|Middle Road Children's Playground,|
Tsim Sha Tsui East Waterfront Podium Garden
|G||Ground||Exits/Entrances, East Tsim Sha Tsui Station Transport interchange, |
Tsim Sha Tsui East (Mody Road) Transport interchange
|C/S||Concourse||Customer service centres, washrooms|
shops, vending machines, ATMs
|Subway||Subway to Tsim Sha Tsui (Tsuen Wan line), Middle Road,|
Peking Road, Kowloon Park Drive, Canton Road
Salisbury Road, Hanoi Road, K11 Art Mall,
Nathan Road, Mody Road, Tsim Sha Tsui East
|P||Platform 1||Tuen Ma line towards Tuen Mun (Austin) →|
|Island platform, doors will open on the right|
|Platform 2||← Wu Kai Sha (Hung Hom)Tuen Ma line towards|
Passengers heading towards the Tsuen Wan line ride the escalator up to the concourse and leave the Tuen Ma line system. Then they walk along the Middle Road or Mody Road subway system respectively to reach Tsim Sha Tsui station at exits L2 and M3, respectively.
Although the stations are connected by subway, the fare gates for East Tsim Sha Tsui and Tsim Sha Tsui stations are separated. Single journey ticket passengers transferring from the Tuen Ma line to the Tsuen Wan line must purchase a second ticket at Tsim Sha Tsui station as the ticket is withdrawn once the passengers exit through the turnstiles at East Tsim Sha Tsui station. In contrast, Octopus card users who transfer between East Tsim Sha Tsui and Tsim Sha Tsui stations within thirty minutes without making any other transport related purchases or more than nine non-transport related purchases in between stations are considered to have taken a single journey and are charged accordingly. Also, MTR City Saver users who transfer between East Tsim Sha Tsui and Tsim Sha Tsui stations within thirty minutes are considered to have taken a single journey and no extra journey will be charged.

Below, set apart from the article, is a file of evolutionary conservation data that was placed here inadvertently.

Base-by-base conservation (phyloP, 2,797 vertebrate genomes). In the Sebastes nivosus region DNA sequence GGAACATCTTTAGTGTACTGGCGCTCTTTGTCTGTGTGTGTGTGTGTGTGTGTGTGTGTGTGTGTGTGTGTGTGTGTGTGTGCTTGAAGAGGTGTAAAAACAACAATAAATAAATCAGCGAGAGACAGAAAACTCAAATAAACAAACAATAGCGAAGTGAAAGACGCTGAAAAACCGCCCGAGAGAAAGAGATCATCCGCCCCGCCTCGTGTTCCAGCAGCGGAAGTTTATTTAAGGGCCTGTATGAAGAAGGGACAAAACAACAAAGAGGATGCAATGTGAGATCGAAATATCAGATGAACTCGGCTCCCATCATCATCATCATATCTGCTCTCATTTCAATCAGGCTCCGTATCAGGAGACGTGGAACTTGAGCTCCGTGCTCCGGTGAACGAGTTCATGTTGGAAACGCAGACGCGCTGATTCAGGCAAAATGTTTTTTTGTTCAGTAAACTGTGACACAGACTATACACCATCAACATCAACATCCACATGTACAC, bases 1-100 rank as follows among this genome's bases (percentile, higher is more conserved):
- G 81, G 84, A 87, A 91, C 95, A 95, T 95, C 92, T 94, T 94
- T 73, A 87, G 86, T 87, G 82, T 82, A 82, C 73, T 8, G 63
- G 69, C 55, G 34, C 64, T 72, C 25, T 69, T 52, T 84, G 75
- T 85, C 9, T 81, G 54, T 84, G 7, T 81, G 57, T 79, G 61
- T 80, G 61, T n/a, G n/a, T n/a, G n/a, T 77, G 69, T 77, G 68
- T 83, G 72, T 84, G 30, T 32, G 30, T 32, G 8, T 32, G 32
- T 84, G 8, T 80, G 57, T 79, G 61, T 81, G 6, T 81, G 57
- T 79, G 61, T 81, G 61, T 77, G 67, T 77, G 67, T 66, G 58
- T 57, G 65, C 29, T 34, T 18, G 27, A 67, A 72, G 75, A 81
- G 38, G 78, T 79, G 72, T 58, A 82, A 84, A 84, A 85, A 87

East Tsim Sha Tsui station is linked with Tsim Sha Tsui station through the Mody Road and Middle Road subways. When both stations' exits are combined, the total number of exits outnumber even that of Central. Tsim Sha Tsui station has the exit with the highest letter of all rail stations in Hong Kong.
There's no exits I or O because of the confusion with 1 and 0 respectively.
In Tsim Sha Tsui station
- A1: Kowloon Park 
- A2: Humphreys Avenue
- B1: Nathan Road
- B2: Cameron Road
- C1: Nathan Road
- C2: Peking Road
- D1: Nathan Road
- D2: Carnarvon Road
- E: Kowloon Hotel
- H: iSQUARE
- R: iSQUARE
In East Tsim Sha Tsui station
- J: Victoria Dockside 
- K: Middle Road 
- L1: Hermes House
- L3: Peninsula Hotel 
- L4: Kowloon Hotel
- L5: Peking Road 
- L6: Salisbury Road 
- N1: Mody Road 
- N2: Hanoi Road
- N3: K11 Art Mall
- N4: K11 Art Mall
- N5: Nathan Road
- P1: Wing On Plaza 
- P2: Tsim Sha Tsui East 
- P3: Chatham Road South 
Exit J in August 2020
Exit L3 in December 2009
Exit L5 in February 2021
Exit P1 in December 2006 (before the MTR–KCR merger)
Exit P1 in June 2010
- "MTR Tsim Sha Tsui Station & Subways, Hong Kong". Gammon Construction. Retrieved 2 September 2015.
- "KCRC Tsim Sha Tsui extension tunnels". Retrieved 27 March 2023.
- "Cover Story (Vol 33 Jan 2005) - the Hong Kong Institution of Engineers".
- "Annual Report 2004" (PDF). kcrc.com.hk. Retrieved 28 March 2023.
- "East Tsim Sha Tsui Station layout" (PDF). MTR Corporation. Retrieved 30 October 2016.
- "East Tsim Sha Tsui Station street map" (PDF). MTR Corporation. Retrieved 30 October 2016.